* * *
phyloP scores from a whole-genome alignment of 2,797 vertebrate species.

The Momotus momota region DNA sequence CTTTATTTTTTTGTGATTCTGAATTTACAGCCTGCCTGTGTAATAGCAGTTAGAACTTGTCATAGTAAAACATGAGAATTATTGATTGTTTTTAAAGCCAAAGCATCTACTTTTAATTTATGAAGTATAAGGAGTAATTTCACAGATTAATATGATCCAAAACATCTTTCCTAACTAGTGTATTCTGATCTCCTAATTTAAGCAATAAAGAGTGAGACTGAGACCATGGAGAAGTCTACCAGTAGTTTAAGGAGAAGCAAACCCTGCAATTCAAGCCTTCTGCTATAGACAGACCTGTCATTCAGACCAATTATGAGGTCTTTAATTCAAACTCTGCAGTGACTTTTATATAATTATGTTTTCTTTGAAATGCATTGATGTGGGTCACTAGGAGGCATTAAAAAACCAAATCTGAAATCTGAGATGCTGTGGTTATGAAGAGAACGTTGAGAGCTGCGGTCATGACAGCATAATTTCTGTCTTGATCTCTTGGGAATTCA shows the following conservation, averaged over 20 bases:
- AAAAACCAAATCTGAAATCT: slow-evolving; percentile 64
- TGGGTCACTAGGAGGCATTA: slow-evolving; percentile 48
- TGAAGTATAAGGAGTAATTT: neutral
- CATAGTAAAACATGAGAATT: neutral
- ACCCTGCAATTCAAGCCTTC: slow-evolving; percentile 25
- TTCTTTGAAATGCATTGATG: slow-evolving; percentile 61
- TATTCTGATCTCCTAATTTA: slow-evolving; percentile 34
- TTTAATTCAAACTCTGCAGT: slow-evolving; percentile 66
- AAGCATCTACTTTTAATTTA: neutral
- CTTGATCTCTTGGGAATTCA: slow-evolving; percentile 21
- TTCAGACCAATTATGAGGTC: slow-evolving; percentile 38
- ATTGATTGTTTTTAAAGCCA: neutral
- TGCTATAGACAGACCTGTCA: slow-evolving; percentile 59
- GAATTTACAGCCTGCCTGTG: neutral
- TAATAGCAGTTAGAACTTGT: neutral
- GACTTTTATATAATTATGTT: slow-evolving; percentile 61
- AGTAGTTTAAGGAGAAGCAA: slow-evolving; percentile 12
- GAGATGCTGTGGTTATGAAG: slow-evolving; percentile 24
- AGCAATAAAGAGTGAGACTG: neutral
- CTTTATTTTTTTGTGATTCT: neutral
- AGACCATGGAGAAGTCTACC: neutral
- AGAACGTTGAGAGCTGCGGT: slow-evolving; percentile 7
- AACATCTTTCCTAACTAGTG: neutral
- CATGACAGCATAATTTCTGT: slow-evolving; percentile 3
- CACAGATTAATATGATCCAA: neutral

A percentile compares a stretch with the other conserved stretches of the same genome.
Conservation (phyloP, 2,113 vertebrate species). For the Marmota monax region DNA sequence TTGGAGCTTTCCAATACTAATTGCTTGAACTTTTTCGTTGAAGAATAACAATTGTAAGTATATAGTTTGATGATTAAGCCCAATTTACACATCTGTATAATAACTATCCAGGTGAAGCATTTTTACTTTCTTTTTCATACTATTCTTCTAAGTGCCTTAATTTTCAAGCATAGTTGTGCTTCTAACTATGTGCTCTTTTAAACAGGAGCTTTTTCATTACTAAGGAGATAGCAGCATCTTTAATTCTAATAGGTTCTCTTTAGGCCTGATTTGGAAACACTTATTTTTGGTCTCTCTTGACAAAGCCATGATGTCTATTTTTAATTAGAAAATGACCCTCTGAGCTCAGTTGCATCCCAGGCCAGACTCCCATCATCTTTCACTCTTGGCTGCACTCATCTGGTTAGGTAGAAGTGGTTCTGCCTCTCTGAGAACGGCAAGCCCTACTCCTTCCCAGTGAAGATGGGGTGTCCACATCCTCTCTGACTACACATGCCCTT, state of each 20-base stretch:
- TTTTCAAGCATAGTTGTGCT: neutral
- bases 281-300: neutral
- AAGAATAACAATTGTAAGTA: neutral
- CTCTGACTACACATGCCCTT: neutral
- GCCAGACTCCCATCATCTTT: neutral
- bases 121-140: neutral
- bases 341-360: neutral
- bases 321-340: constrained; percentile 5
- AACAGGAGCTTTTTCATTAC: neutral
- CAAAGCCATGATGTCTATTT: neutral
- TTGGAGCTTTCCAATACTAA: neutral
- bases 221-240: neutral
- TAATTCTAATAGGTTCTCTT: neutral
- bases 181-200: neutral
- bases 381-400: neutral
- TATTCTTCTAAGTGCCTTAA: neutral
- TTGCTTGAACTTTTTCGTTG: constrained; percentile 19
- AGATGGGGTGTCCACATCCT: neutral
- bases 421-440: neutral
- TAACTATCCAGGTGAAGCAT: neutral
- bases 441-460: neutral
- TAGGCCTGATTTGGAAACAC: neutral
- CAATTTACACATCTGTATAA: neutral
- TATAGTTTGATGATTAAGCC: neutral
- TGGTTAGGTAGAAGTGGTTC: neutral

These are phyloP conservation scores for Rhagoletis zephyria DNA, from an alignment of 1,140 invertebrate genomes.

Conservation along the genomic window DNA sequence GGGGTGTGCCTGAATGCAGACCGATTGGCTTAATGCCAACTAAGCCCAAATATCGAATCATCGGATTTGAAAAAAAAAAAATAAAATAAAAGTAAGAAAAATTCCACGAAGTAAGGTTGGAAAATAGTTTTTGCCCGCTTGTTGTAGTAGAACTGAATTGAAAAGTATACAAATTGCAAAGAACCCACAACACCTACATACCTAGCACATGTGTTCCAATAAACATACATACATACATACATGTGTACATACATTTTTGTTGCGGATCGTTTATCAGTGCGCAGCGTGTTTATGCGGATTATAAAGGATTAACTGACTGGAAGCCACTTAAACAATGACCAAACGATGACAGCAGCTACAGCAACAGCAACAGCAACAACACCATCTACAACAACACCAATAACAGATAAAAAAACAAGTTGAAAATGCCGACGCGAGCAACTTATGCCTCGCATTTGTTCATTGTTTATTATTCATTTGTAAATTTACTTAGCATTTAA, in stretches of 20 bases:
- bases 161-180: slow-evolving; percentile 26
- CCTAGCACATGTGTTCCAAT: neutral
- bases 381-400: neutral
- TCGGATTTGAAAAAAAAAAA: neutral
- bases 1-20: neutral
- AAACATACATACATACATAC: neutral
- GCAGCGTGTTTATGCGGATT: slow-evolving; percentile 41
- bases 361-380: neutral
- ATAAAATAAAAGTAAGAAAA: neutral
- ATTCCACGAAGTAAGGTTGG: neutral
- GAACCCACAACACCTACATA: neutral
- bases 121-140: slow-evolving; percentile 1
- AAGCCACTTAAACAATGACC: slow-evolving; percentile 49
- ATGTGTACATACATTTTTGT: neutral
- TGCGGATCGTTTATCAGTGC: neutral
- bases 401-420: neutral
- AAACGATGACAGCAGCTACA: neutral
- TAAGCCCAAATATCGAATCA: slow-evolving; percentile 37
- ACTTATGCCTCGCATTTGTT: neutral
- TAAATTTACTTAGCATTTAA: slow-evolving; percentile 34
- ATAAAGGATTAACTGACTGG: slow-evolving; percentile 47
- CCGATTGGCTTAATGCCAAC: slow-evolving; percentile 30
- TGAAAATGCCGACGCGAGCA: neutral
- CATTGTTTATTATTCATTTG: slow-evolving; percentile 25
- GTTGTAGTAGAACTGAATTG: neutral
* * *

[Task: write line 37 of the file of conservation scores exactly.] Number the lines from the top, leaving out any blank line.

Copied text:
- bases 321-340: constrained; percentile 5